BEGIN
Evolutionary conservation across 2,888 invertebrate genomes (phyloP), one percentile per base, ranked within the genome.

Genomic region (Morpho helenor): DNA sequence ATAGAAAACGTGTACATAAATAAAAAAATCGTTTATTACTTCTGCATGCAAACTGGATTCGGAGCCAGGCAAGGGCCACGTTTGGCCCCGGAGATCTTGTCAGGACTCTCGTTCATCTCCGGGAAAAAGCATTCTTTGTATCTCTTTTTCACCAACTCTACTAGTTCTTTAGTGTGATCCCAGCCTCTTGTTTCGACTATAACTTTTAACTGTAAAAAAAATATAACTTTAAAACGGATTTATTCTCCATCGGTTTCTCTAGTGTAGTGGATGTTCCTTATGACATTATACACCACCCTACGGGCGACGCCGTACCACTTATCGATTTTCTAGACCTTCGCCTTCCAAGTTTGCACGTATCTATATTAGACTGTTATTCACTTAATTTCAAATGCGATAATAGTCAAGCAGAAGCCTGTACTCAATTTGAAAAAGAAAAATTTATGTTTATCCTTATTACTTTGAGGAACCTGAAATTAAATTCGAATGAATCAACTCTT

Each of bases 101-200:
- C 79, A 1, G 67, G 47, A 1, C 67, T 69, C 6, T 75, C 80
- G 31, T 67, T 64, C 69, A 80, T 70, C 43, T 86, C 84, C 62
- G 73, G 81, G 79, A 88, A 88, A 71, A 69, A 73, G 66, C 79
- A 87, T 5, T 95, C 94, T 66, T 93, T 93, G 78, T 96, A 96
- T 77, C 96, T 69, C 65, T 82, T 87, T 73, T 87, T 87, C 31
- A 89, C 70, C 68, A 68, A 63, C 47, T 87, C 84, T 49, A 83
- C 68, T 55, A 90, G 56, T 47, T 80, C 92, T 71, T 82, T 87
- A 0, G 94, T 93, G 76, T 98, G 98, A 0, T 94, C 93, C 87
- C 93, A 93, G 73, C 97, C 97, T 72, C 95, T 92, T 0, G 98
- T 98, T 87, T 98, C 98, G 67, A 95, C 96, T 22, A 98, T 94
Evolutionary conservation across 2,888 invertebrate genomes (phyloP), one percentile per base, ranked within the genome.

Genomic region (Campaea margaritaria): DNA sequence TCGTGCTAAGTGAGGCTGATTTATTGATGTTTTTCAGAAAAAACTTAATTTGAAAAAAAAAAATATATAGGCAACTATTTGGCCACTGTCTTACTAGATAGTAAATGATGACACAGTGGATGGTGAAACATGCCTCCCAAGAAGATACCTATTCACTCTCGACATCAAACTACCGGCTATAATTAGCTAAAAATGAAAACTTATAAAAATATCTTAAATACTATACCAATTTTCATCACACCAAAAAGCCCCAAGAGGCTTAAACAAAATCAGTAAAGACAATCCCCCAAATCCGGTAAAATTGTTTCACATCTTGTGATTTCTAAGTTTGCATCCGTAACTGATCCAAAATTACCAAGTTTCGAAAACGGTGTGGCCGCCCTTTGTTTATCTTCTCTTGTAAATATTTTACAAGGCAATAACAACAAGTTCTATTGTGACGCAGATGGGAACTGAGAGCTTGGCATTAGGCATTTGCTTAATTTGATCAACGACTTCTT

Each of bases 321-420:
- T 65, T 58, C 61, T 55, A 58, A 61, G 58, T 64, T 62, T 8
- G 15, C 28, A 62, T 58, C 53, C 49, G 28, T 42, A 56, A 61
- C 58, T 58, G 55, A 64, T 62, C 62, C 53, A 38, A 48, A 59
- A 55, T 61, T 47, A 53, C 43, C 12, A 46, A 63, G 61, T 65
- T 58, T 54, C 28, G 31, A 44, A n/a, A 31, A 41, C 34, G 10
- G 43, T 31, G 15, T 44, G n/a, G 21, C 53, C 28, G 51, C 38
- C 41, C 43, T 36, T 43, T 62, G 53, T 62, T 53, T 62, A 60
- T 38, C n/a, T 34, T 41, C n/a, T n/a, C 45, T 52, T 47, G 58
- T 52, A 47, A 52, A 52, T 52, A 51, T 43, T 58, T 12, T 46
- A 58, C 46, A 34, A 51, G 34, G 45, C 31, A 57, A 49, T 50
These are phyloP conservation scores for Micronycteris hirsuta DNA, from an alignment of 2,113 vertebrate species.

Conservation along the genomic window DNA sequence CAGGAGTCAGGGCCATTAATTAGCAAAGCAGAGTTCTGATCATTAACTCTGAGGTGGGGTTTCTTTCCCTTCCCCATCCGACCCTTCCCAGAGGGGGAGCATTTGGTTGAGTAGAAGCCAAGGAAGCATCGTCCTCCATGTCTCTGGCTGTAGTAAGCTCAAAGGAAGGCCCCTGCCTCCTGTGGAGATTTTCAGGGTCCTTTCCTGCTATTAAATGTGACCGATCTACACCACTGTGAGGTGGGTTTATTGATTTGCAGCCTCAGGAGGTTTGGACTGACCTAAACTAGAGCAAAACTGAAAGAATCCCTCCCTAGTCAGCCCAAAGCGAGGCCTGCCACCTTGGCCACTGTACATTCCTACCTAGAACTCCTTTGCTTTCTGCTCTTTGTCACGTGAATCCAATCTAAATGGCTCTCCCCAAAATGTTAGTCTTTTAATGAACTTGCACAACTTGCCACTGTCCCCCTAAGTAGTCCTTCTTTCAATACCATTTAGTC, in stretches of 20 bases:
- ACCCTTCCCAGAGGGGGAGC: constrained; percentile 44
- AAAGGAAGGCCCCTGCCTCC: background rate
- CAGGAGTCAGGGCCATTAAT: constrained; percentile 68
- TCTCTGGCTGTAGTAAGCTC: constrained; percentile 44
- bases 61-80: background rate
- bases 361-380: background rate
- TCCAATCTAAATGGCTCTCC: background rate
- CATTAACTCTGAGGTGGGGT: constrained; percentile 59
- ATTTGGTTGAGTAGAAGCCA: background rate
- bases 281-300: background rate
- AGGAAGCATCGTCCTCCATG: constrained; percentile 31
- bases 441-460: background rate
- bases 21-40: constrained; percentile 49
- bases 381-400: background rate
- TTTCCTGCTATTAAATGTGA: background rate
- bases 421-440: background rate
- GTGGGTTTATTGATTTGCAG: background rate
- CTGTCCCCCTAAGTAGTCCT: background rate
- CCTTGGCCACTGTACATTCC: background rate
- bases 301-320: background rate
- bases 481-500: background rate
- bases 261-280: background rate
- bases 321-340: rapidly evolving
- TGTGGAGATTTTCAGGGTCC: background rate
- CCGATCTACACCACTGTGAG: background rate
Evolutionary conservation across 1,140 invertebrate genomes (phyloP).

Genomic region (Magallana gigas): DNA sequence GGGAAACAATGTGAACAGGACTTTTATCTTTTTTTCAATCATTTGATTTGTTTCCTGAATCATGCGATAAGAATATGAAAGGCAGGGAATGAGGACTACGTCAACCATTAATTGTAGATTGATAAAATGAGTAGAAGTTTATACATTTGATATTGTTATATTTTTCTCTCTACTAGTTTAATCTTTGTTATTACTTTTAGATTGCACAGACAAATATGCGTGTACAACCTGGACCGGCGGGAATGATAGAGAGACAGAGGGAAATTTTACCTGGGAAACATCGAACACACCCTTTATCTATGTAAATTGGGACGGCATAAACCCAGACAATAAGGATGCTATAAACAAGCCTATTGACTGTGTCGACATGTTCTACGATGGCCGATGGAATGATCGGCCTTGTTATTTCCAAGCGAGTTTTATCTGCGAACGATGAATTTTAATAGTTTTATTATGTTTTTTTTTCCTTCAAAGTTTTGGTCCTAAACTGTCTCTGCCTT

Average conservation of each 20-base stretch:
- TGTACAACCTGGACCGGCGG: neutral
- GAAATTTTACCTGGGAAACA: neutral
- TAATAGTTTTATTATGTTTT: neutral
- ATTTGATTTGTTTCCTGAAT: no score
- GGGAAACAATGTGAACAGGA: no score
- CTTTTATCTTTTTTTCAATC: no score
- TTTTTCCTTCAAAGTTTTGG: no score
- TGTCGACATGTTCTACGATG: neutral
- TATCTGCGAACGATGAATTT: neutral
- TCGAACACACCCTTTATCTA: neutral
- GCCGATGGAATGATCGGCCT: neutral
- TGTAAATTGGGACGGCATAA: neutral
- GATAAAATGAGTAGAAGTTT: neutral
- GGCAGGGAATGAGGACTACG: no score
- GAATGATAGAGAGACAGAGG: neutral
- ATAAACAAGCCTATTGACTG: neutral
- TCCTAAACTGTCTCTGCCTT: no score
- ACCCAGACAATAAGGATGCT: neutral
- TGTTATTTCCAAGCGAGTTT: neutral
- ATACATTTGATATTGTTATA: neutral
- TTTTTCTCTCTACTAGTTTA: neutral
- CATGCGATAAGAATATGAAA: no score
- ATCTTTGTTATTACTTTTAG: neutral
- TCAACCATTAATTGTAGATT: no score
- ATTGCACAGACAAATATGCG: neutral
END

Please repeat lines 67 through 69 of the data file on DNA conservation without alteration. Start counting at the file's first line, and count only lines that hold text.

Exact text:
- GCCGATGGAATGATCGGCCT: neutral
- TGTAAATTGGGACGGCATAA: neutral
- GATAAAATGAGTAGAAGTTT: neutral